Remember, too, that letting unengaged subscribers go is not always bad, and is far better than being reported as spam. After some healthy self reflection on what can be improved, turn your attention to who is NOT unsubscribing. You may even want to tune into your die hard subscribers and regularly express your gratitude and invite their feedback as you seek to evolve your email marketing strategy. This is a good way to “clone” your best customers by learning how to attract and retain more of them over time.
Extra Credit: Governance is a good word
Unsubscribes are a source of valuable, direct feedback from your target audience that keep on teaching us. Using this information to develop and maintain good data hygiene is not a one-time event. Governance is a good word because it evolves as more information emerges. Deciding in advance, for example, that a list of prospects who “opt down” instead of opting out will receive a certain outreach sequence at a particular cadence is sure to yield great data that can take your business to the next level. Furthermore, sometimes customers like your brand but don’t find relevance in your emails. Testing subject lines and more targeted content across smaller segments can improve engagement, therefore reducing unsubscribes. In the end, like any well-oiled machine, proper ongoing maintenance is the key to getting the most value out of your investment.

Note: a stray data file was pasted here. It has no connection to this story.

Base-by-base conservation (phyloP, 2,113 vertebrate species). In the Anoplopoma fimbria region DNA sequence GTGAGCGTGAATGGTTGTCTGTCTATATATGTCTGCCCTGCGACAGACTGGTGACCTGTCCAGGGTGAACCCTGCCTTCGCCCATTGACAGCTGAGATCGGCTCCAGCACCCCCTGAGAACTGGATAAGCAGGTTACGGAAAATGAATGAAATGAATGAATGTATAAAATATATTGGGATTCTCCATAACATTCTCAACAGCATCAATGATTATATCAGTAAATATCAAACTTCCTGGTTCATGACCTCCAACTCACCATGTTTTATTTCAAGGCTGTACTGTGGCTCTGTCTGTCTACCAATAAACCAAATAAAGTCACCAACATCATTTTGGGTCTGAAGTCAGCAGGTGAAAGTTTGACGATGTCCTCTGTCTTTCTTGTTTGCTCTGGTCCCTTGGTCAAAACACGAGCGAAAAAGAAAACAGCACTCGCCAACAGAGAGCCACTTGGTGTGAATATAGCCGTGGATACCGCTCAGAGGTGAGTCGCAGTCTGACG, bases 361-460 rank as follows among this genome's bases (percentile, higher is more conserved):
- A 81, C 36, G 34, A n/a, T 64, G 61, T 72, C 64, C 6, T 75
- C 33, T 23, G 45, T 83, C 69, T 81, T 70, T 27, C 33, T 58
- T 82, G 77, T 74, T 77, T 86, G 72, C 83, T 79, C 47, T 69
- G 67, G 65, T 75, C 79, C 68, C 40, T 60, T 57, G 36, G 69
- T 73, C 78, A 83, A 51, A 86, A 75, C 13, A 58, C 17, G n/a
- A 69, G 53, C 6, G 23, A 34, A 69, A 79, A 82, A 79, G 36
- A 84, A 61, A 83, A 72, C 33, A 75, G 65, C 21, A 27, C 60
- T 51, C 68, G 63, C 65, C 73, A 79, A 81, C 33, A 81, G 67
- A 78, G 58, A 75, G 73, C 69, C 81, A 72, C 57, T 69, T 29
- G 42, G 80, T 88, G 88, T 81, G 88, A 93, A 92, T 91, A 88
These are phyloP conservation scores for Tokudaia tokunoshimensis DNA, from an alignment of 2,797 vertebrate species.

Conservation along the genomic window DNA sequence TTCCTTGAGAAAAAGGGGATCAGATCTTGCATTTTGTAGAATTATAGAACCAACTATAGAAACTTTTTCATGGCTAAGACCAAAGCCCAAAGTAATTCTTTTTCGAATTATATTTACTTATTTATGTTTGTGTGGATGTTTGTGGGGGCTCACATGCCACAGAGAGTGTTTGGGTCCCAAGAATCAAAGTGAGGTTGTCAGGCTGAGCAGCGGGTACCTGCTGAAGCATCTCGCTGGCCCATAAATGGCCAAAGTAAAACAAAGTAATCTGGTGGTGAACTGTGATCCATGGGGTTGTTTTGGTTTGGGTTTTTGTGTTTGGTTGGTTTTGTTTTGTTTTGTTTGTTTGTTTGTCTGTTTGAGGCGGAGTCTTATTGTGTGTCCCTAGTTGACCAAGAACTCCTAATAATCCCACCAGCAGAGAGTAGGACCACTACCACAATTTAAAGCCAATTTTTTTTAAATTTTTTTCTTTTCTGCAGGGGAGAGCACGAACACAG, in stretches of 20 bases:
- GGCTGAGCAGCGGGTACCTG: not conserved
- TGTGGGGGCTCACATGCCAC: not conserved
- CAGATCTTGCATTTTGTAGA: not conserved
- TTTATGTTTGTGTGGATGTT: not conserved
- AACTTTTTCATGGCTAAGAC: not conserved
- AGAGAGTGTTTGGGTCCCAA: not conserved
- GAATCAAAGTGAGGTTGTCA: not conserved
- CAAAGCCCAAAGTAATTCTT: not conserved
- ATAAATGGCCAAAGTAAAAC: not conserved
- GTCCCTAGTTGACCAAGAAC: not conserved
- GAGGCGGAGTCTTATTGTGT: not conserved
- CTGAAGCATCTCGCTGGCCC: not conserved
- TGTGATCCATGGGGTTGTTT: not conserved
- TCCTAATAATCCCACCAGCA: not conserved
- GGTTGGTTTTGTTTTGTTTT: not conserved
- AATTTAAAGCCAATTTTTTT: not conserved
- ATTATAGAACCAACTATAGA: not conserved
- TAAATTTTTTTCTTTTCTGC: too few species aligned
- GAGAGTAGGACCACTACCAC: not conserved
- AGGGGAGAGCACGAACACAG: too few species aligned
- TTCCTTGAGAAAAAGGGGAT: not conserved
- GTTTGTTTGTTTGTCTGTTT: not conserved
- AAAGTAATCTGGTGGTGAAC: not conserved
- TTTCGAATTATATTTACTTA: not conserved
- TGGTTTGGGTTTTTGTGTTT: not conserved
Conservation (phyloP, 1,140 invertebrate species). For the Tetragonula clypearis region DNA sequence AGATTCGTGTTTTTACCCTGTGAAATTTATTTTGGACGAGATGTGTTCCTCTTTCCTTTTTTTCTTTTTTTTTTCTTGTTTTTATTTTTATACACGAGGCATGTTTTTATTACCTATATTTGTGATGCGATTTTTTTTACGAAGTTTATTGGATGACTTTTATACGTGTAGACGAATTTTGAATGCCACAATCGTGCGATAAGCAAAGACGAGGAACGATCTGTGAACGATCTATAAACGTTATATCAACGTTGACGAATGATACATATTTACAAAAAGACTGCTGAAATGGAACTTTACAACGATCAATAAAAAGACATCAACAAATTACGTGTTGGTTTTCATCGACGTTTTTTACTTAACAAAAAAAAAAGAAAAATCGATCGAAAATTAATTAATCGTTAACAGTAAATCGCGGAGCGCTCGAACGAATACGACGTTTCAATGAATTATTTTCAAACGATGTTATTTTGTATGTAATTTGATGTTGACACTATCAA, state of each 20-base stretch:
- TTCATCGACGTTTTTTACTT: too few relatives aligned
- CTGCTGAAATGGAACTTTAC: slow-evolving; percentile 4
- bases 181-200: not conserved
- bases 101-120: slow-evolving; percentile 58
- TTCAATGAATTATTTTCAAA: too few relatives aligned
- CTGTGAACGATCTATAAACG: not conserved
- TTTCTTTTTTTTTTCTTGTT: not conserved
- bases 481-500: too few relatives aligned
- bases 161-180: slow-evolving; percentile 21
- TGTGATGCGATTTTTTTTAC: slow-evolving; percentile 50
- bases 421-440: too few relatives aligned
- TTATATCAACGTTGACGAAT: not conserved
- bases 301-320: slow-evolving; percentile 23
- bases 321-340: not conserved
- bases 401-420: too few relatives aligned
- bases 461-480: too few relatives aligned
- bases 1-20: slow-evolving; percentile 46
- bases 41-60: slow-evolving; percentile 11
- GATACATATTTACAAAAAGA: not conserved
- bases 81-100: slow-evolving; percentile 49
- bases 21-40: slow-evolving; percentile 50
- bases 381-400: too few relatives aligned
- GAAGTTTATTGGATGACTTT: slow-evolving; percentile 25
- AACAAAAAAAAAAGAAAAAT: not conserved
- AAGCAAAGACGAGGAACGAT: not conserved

Let’s keep adding to this list together.
Would you like to continue the conversation about how to reduce unsubscribes and improve your email marketing strategy? Get in touch.